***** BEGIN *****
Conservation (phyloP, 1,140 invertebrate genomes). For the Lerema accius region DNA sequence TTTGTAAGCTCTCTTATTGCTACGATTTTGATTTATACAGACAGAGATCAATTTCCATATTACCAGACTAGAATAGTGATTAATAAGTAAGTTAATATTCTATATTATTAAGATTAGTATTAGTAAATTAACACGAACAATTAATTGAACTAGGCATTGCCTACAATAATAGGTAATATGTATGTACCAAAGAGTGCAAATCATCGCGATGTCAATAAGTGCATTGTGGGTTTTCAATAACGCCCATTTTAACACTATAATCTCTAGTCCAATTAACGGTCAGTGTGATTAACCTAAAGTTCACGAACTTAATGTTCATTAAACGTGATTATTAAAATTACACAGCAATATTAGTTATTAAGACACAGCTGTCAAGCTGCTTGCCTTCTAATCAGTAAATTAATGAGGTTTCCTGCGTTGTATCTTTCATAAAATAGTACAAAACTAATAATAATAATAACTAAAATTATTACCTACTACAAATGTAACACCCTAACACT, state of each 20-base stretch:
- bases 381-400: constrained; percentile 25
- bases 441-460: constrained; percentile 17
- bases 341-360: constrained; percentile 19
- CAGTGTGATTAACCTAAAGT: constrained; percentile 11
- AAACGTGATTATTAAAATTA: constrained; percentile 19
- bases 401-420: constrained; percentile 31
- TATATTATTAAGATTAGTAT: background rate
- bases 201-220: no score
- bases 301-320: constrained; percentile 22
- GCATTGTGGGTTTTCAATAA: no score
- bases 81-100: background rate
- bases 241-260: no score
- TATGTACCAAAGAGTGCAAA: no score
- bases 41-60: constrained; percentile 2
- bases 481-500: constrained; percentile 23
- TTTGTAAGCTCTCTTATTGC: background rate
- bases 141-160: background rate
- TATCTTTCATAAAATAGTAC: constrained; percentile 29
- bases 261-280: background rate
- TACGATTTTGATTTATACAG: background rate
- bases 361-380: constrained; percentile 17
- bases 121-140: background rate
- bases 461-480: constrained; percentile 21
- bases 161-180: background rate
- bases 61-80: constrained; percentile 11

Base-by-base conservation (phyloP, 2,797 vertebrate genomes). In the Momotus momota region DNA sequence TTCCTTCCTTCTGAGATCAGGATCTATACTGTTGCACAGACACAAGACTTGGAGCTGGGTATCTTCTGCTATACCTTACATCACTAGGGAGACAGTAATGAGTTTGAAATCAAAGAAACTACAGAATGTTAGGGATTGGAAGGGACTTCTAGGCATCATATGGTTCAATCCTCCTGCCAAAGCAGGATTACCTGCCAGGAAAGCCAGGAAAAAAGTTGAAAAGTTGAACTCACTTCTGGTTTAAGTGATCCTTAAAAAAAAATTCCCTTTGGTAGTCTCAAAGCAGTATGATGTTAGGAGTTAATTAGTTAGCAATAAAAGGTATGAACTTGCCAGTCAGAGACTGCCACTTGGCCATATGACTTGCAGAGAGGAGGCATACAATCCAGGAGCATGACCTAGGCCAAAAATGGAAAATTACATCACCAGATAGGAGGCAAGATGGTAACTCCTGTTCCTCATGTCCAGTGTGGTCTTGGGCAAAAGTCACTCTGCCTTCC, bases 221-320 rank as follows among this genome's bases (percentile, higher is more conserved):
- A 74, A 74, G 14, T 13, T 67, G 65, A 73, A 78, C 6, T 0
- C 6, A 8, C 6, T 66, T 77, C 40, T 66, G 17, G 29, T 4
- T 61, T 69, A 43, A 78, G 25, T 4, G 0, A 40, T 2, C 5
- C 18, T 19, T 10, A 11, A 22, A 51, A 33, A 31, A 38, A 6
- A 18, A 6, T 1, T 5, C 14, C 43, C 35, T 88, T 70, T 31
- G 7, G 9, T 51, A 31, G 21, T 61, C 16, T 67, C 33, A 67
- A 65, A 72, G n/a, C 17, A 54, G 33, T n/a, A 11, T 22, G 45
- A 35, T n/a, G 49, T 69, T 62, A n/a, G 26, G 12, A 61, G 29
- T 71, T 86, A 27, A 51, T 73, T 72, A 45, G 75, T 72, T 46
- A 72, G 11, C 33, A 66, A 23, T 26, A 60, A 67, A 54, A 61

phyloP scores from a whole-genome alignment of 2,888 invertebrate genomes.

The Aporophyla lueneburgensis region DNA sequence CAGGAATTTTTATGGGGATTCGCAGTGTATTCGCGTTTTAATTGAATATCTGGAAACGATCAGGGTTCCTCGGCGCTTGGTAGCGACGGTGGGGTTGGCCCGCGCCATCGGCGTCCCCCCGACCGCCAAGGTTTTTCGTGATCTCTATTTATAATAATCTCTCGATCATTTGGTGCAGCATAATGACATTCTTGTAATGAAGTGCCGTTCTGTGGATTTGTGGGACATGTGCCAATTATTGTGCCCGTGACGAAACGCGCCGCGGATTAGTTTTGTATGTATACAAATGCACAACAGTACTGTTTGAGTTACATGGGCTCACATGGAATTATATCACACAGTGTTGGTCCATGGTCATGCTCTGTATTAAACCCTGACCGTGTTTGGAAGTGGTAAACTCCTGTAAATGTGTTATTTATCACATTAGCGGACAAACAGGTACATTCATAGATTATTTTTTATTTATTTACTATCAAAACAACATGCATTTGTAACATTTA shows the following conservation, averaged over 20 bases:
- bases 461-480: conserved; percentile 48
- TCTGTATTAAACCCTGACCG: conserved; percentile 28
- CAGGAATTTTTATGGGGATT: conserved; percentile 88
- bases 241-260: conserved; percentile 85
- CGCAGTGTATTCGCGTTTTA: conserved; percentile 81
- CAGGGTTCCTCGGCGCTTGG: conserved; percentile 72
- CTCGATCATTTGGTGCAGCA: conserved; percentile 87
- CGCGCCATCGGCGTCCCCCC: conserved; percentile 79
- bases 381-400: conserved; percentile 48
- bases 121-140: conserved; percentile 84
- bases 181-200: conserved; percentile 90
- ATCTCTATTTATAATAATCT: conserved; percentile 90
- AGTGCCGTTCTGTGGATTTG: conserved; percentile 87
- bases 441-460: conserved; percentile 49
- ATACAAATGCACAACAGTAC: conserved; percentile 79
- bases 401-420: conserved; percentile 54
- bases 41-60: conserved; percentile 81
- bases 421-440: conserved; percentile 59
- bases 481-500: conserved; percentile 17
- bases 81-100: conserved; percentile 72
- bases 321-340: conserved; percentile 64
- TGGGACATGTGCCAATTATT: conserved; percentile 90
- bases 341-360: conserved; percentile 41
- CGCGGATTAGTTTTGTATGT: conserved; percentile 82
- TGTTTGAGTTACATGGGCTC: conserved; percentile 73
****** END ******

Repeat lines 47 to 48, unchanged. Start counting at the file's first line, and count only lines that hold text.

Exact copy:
- CGCGCCATCGGCGTCCCCCC: conserved; percentile 79
- bases 381-400: conserved; percentile 48